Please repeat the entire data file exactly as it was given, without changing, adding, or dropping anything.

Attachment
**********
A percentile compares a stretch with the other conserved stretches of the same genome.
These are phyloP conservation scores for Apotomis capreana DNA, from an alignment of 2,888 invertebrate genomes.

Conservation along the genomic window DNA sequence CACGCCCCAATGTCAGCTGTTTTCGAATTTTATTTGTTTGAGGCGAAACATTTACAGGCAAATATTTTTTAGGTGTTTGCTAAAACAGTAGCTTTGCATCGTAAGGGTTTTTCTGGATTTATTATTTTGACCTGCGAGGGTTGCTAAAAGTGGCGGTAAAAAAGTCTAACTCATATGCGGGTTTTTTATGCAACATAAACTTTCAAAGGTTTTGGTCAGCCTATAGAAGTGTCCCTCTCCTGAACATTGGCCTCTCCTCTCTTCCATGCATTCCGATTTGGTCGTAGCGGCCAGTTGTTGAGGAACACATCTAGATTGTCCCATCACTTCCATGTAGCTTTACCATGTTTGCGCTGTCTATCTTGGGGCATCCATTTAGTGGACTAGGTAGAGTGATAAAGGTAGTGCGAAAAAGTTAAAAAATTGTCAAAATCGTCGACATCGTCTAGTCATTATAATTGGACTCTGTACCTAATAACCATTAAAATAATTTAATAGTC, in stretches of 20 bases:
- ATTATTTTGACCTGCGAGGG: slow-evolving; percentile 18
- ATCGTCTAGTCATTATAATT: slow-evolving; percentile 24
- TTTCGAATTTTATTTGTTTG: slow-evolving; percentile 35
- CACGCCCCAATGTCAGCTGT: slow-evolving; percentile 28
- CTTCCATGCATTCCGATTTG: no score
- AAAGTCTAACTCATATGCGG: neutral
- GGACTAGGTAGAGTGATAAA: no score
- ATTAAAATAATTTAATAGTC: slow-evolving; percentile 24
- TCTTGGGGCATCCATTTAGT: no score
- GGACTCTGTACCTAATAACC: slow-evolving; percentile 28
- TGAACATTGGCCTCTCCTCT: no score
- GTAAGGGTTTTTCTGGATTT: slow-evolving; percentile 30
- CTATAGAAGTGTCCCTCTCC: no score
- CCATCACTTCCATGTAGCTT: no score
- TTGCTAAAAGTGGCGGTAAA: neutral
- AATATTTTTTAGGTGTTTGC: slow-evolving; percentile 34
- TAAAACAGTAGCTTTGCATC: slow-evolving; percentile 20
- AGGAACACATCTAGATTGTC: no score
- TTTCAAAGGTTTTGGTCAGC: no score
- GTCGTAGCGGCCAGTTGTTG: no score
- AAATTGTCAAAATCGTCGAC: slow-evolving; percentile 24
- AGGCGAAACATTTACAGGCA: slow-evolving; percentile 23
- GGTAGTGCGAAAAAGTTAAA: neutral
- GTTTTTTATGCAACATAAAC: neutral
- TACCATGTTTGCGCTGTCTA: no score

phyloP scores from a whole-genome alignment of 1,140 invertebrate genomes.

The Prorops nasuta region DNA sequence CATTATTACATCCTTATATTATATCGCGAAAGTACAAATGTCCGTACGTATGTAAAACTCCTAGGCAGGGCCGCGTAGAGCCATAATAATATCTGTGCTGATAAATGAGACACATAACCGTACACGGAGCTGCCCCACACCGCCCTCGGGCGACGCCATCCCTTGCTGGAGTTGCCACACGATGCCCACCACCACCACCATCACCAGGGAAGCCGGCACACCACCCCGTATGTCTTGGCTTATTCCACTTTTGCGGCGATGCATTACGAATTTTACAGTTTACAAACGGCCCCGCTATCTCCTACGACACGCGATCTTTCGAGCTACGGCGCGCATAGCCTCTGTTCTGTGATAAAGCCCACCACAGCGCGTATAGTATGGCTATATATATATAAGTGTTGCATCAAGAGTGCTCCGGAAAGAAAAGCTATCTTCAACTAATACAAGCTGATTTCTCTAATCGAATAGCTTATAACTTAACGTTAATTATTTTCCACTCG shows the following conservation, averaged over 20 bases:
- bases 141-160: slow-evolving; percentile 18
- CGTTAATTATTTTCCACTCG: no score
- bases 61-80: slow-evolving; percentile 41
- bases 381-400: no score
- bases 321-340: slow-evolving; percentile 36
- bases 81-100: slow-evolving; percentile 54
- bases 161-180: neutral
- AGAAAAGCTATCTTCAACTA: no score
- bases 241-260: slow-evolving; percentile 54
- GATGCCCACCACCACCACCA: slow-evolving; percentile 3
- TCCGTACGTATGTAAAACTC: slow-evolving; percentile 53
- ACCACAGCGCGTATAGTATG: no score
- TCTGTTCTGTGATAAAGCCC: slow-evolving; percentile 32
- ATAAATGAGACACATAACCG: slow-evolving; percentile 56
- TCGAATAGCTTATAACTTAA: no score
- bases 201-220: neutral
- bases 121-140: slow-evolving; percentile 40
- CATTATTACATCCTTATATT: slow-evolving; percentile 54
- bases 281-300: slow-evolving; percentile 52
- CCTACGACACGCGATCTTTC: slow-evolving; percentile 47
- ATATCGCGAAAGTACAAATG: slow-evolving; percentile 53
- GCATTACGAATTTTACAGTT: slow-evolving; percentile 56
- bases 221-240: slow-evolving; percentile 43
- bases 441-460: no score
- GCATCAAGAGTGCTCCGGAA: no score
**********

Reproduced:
A percentile compares a stretch with the other conserved stretches of the same genome.
These are phyloP conservation scores for Apotomis capreana DNA, from an alignment of 2,888 invertebrate genomes.

Conservation along the genomic window DNA sequence CACGCCCCAATGTCAGCTGTTTTCGAATTTTATTTGTTTGAGGCGAAACATTTACAGGCAAATATTTTTTAGGTGTTTGCTAAAACAGTAGCTTTGCATCGTAAGGGTTTTTCTGGATTTATTATTTTGACCTGCGAGGGTTGCTAAAAGTGGCGGTAAAAAAGTCTAACTCATATGCGGGTTTTTTATGCAACATAAACTTTCAAAGGTTTTGGTCAGCCTATAGAAGTGTCCCTCTCCTGAACATTGGCCTCTCCTCTCTTCCATGCATTCCGATTTGGTCGTAGCGGCCAGTTGTTGAGGAACACATCTAGATTGTCCCATCACTTCCATGTAGCTTTACCATGTTTGCGCTGTCTATCTTGGGGCATCCATTTAGTGGACTAGGTAGAGTGATAAAGGTAGTGCGAAAAAGTTAAAAAATTGTCAAAATCGTCGACATCGTCTAGTCATTATAATTGGACTCTGTACCTAATAACCATTAAAATAATTTAATAGTC, in stretches of 20 bases:
- ATTATTTTGACCTGCGAGGG: slow-evolving; percentile 18
- ATCGTCTAGTCATTATAATT: slow-evolving; percentile 24
- TTTCGAATTTTATTTGTTTG: slow-evolving; percentile 35
- CACGCCCCAATGTCAGCTGT: slow-evolving; percentile 28
- CTTCCATGCATTCCGATTTG: no score
- AAAGTCTAACTCATATGCGG: neutral
- GGACTAGGTAGAGTGATAAA: no score
- ATTAAAATAATTTAATAGTC: slow-evolving; percentile 24
- TCTTGGGGCATCCATTTAGT: no score
- GGACTCTGTACCTAATAACC: slow-evolving; percentile 28
- TGAACATTGGCCTCTCCTCT: no score
- GTAAGGGTTTTTCTGGATTT: slow-evolving; percentile 30
- CTATAGAAGTGTCCCTCTCC: no score
- CCATCACTTCCATGTAGCTT: no score
- TTGCTAAAAGTGGCGGTAAA: neutral
- AATATTTTTTAGGTGTTTGC: slow-evolving; percentile 34
- TAAAACAGTAGCTTTGCATC: slow-evolving; percentile 20
- AGGAACACATCTAGATTGTC: no score
- TTTCAAAGGTTTTGGTCAGC: no score
- GTCGTAGCGGCCAGTTGTTG: no score
- AAATTGTCAAAATCGTCGAC: slow-evolving; percentile 24
- AGGCGAAACATTTACAGGCA: slow-evolving; percentile 23
- GGTAGTGCGAAAAAGTTAAA: neutral
- GTTTTTTATGCAACATAAAC: neutral
- TACCATGTTTGCGCTGTCTA: no score

phyloP scores from a whole-genome alignment of 1,140 invertebrate genomes.

The Prorops nasuta region DNA sequence CATTATTACATCCTTATATTATATCGCGAAAGTACAAATGTCCGTACGTATGTAAAACTCCTAGGCAGGGCCGCGTAGAGCCATAATAATATCTGTGCTGATAAATGAGACACATAACCGTACACGGAGCTGCCCCACACCGCCCTCGGGCGACGCCATCCCTTGCTGGAGTTGCCACACGATGCCCACCACCACCACCATCACCAGGGAAGCCGGCACACCACCCCGTATGTCTTGGCTTATTCCACTTTTGCGGCGATGCATTACGAATTTTACAGTTTACAAACGGCCCCGCTATCTCCTACGACACGCGATCTTTCGAGCTACGGCGCGCATAGCCTCTGTTCTGTGATAAAGCCCACCACAGCGCGTATAGTATGGCTATATATATATAAGTGTTGCATCAAGAGTGCTCCGGAAAGAAAAGCTATCTTCAACTAATACAAGCTGATTTCTCTAATCGAATAGCTTATAACTTAACGTTAATTATTTTCCACTCG shows the following conservation, averaged over 20 bases:
- bases 141-160: slow-evolving; percentile 18
- CGTTAATTATTTTCCACTCG: no score
- bases 61-80: slow-evolving; percentile 41
- bases 381-400: no score
- bases 321-340: slow-evolving; percentile 36
- bases 81-100: slow-evolving; percentile 54
- bases 161-180: neutral
- AGAAAAGCTATCTTCAACTA: no score
- bases 241-260: slow-evolving; percentile 54
- GATGCCCACCACCACCACCA: slow-evolving; percentile 3
- TCCGTACGTATGTAAAACTC: slow-evolving; percentile 53
- ACCACAGCGCGTATAGTATG: no score
- TCTGTTCTGTGATAAAGCCC: slow-evolving; percentile 32
- ATAAATGAGACACATAACCG: slow-evolving; percentile 56
- TCGAATAGCTTATAACTTAA: no score
- bases 201-220: neutral
- bases 121-140: slow-evolving; percentile 40
- CATTATTACATCCTTATATT: slow-evolving; percentile 54
- bases 281-300: slow-evolving; percentile 52
- CCTACGACACGCGATCTTTC: slow-evolving; percentile 47
- ATATCGCGAAAGTACAAATG: slow-evolving; percentile 53
- GCATTACGAATTTTACAGTT: slow-evolving; percentile 56
- bases 221-240: slow-evolving; percentile 43
- bases 441-460: no score
- GCATCAAGAGTGCTCCGGAA: no score